Jean Dausset and the Major Histocompatibility Complex

Jean Dausset

Jean Dausset

On October 19, 1916,  French immunologist Jean Dausset was born. Dausset received the Nobel Prize in Physiology or Medicine in 1980 along with Baruj Benacerraf and George Davis Snell for their discovery and characterization of the genes making the major histocompatibility complex.

Jean-Baptiste-Gabriel-Joachim Dausset’s father worked at the Bayonne Hospital at Biarritz. After the family moved to Paris, Dausset began his formal education and later studied medicine at the University of Paris. Already at the age of 19, Dausser became an extern at the Paris Hospitals but failed his internship entance exam. Just as he prepared for another attempt, World War II broke out. During the war, he was enlisted in the French Army and was sent to Northern Italy. In 1940, he passed his exams and joined the Free French Forces in North Africa as an ambulance worker. During his war duties, Dausset performed numerous blood transfusions on soldiers and upon returning to Paris, he began working at the Regional Blood Transfusion Center at the Saint-Antoine Hospital.

In 1945, Jean Dausset earned his medical degree and started working as an intern at the hematology lab at the Children’s Hospital in Boston. During that period, he started researching. In 1950 he published his fist scientific work which dealt with the detection of incomplete antibodies using trypsinized erythrocytes in a plasmatic medium. In the field of hematology, Dausset continued to publish further works and he developed a technique for the removal of plasma from red blood cells to be used in transfusions to patients. In 1952, he continued his research in France and started to focus on hemolytic anemia. Around 1954, he observed an anti-leucocyte agglutinating substance. Four years later he was able to identify an isoantibody specific to leucocytes and published his observation.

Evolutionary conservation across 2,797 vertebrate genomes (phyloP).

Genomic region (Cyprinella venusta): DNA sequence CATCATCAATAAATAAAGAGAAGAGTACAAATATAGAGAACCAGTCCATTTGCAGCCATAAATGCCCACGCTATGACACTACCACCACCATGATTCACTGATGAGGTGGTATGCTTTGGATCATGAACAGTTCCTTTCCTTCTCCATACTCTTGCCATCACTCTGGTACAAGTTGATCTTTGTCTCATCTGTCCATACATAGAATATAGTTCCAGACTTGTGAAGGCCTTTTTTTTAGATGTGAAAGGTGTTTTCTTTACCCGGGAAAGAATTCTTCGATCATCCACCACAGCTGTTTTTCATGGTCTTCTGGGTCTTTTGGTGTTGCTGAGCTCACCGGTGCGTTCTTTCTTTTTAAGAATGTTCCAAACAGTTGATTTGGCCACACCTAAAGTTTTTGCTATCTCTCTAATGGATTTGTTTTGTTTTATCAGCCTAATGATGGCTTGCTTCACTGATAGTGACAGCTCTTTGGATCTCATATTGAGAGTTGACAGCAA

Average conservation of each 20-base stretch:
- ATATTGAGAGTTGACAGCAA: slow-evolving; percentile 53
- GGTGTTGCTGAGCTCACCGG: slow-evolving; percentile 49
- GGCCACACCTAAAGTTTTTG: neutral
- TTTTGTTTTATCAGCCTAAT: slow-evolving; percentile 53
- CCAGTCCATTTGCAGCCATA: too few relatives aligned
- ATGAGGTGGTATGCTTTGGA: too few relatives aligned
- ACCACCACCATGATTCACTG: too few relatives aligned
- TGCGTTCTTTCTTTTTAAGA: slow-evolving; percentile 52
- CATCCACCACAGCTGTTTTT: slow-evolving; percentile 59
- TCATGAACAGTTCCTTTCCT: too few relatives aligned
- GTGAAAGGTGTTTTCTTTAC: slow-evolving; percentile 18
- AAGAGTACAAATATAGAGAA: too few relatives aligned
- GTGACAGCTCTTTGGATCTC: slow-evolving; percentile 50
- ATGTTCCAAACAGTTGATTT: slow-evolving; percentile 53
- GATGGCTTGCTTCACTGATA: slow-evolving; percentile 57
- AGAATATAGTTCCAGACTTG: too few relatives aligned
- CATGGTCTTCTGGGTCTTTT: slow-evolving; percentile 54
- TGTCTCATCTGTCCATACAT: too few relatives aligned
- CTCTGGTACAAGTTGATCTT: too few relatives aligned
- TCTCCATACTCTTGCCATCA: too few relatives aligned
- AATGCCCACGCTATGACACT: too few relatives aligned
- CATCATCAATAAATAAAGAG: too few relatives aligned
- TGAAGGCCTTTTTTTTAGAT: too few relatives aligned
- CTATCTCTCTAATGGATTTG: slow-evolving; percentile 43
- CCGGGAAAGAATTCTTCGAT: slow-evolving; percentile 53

During the early 1960s Dausser published an examination of the correlation between leuco-agglutination and skin graft tolerance, his first observation of the antigens’ impact on histocompatibility. About two years later, Dausset observed a clear relationship between leucocyte antigen compatibility and antibody response to skin grafts. He managed to develop a system for grouping leucocyte antigens on the basis of histocompatibility and hypothsized that all known leucocyte antigens were part of a single complex, a complex which he named Hu-1. This would later become known as one of the Major Histocompatibility Complexes (MHC). In 1965 he examined the effects of Hu-1 antigen injection on skin graft rejection, which confirmed that  this Hu-1 complex was a transplantation antigen.

During the late 1960s, Dausset published further infuential works on the matter including the discovery that Hu-1 is homologous to the mouse H-2 complex, which also functions in histocompatibility. He further participated in other studies pertaining to the complex that was renamed HLA in 1968. Jean Dausset received the Nobel Prize in Physiology and Medicine in 1980 for his contribution to these studies as well as his ultimate role in the discovery of this crucial antigen.

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